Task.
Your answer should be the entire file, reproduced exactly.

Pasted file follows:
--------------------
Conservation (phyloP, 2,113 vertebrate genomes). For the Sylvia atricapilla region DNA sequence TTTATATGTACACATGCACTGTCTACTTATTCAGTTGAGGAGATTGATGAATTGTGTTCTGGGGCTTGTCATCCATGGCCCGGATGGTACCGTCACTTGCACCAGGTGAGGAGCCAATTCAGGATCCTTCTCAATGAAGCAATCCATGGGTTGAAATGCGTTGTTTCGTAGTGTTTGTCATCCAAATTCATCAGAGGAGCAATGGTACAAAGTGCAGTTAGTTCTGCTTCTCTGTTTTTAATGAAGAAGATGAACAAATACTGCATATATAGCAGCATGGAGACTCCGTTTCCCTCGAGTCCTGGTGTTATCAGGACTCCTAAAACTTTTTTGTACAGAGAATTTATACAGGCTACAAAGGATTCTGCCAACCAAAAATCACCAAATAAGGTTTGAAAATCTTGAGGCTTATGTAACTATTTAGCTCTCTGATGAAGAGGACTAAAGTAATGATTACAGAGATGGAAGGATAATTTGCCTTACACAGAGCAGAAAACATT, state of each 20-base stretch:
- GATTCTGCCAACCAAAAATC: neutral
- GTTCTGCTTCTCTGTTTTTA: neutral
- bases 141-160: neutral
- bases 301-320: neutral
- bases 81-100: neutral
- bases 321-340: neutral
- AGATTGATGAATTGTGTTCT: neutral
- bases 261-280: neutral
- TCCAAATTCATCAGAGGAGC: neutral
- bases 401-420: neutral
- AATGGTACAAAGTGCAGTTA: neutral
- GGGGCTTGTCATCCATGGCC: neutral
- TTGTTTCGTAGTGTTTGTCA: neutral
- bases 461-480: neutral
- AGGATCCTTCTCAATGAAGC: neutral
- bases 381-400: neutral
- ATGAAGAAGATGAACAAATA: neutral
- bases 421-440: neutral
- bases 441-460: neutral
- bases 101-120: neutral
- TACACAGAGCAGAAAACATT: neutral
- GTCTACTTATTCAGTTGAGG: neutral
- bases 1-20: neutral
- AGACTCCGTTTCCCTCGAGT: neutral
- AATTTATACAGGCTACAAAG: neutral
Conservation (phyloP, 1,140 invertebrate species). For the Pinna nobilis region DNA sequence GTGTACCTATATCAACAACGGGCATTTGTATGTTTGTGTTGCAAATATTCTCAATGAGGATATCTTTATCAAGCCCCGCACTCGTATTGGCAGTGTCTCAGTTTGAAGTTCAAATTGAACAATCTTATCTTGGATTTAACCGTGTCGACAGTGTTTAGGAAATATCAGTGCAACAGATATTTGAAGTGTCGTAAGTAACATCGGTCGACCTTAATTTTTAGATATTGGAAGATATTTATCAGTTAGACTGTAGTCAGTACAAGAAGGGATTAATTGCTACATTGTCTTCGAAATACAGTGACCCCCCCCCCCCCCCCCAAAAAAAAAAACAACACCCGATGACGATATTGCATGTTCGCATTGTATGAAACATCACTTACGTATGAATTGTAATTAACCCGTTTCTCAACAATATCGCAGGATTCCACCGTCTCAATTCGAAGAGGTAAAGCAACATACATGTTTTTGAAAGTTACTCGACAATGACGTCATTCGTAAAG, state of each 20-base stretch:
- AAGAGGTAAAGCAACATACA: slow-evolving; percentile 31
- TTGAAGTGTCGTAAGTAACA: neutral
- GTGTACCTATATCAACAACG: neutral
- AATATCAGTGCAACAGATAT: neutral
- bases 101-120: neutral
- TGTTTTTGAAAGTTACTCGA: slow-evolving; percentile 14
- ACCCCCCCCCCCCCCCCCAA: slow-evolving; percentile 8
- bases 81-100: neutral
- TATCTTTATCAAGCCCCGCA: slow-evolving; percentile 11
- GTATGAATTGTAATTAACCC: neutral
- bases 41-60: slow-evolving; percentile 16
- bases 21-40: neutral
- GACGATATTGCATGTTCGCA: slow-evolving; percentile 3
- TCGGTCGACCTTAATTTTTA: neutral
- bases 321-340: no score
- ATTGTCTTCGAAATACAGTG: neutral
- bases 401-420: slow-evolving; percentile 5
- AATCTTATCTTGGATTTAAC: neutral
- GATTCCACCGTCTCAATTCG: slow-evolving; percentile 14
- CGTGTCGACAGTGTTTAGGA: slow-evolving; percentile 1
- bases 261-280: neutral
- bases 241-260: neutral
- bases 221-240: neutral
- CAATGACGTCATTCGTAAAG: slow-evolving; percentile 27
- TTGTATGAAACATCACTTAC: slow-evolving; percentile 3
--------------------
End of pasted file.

Conservation (phyloP, 2,113 vertebrate genomes). For the Sylvia atricapilla region DNA sequence TTTATATGTACACATGCACTGTCTACTTATTCAGTTGAGGAGATTGATGAATTGTGTTCTGGGGCTTGTCATCCATGGCCCGGATGGTACCGTCACTTGCACCAGGTGAGGAGCCAATTCAGGATCCTTCTCAATGAAGCAATCCATGGGTTGAAATGCGTTGTTTCGTAGTGTTTGTCATCCAAATTCATCAGAGGAGCAATGGTACAAAGTGCAGTTAGTTCTGCTTCTCTGTTTTTAATGAAGAAGATGAACAAATACTGCATATATAGCAGCATGGAGACTCCGTTTCCCTCGAGTCCTGGTGTTATCAGGACTCCTAAAACTTTTTTGTACAGAGAATTTATACAGGCTACAAAGGATTCTGCCAACCAAAAATCACCAAATAAGGTTTGAAAATCTTGAGGCTTATGTAACTATTTAGCTCTCTGATGAAGAGGACTAAAGTAATGATTACAGAGATGGAAGGATAATTTGCCTTACACAGAGCAGAAAACATT, state of each 20-base stretch:
- GATTCTGCCAACCAAAAATC: neutral
- GTTCTGCTTCTCTGTTTTTA: neutral
- bases 141-160: neutral
- bases 301-320: neutral
- bases 81-100: neutral
- bases 321-340: neutral
- AGATTGATGAATTGTGTTCT: neutral
- bases 261-280: neutral
- TCCAAATTCATCAGAGGAGC: neutral
- bases 401-420: neutral
- AATGGTACAAAGTGCAGTTA: neutral
- GGGGCTTGTCATCCATGGCC: neutral
- TTGTTTCGTAGTGTTTGTCA: neutral
- bases 461-480: neutral
- AGGATCCTTCTCAATGAAGC: neutral
- bases 381-400: neutral
- ATGAAGAAGATGAACAAATA: neutral
- bases 421-440: neutral
- bases 441-460: neutral
- bases 101-120: neutral
- TACACAGAGCAGAAAACATT: neutral
- GTCTACTTATTCAGTTGAGG: neutral
- bases 1-20: neutral
- AGACTCCGTTTCCCTCGAGT: neutral
- AATTTATACAGGCTACAAAG: neutral
Conservation (phyloP, 1,140 invertebrate species). For the Pinna nobilis region DNA sequence GTGTACCTATATCAACAACGGGCATTTGTATGTTTGTGTTGCAAATATTCTCAATGAGGATATCTTTATCAAGCCCCGCACTCGTATTGGCAGTGTCTCAGTTTGAAGTTCAAATTGAACAATCTTATCTTGGATTTAACCGTGTCGACAGTGTTTAGGAAATATCAGTGCAACAGATATTTGAAGTGTCGTAAGTAACATCGGTCGACCTTAATTTTTAGATATTGGAAGATATTTATCAGTTAGACTGTAGTCAGTACAAGAAGGGATTAATTGCTACATTGTCTTCGAAATACAGTGACCCCCCCCCCCCCCCCCAAAAAAAAAAACAACACCCGATGACGATATTGCATGTTCGCATTGTATGAAACATCACTTACGTATGAATTGTAATTAACCCGTTTCTCAACAATATCGCAGGATTCCACCGTCTCAATTCGAAGAGGTAAAGCAACATACATGTTTTTGAAAGTTACTCGACAATGACGTCATTCGTAAAG, state of each 20-base stretch:
- AAGAGGTAAAGCAACATACA: slow-evolving; percentile 31
- TTGAAGTGTCGTAAGTAACA: neutral
- GTGTACCTATATCAACAACG: neutral
- AATATCAGTGCAACAGATAT: neutral
- bases 101-120: neutral
- TGTTTTTGAAAGTTACTCGA: slow-evolving; percentile 14
- ACCCCCCCCCCCCCCCCCAA: slow-evolving; percentile 8
- bases 81-100: neutral
- TATCTTTATCAAGCCCCGCA: slow-evolving; percentile 11
- GTATGAATTGTAATTAACCC: neutral
- bases 41-60: slow-evolving; percentile 16
- bases 21-40: neutral
- GACGATATTGCATGTTCGCA: slow-evolving; percentile 3
- TCGGTCGACCTTAATTTTTA: neutral
- bases 321-340: no score
- ATTGTCTTCGAAATACAGTG: neutral
- bases 401-420: slow-evolving; percentile 5
- AATCTTATCTTGGATTTAAC: neutral
- GATTCCACCGTCTCAATTCG: slow-evolving; percentile 14
- CGTGTCGACAGTGTTTAGGA: slow-evolving; percentile 1
- bases 261-280: neutral
- bases 241-260: neutral
- bases 221-240: neutral
- CAATGACGTCATTCGTAAAG: slow-evolving; percentile 27
- TTGTATGAAACATCACTTAC: slow-evolving; percentile 3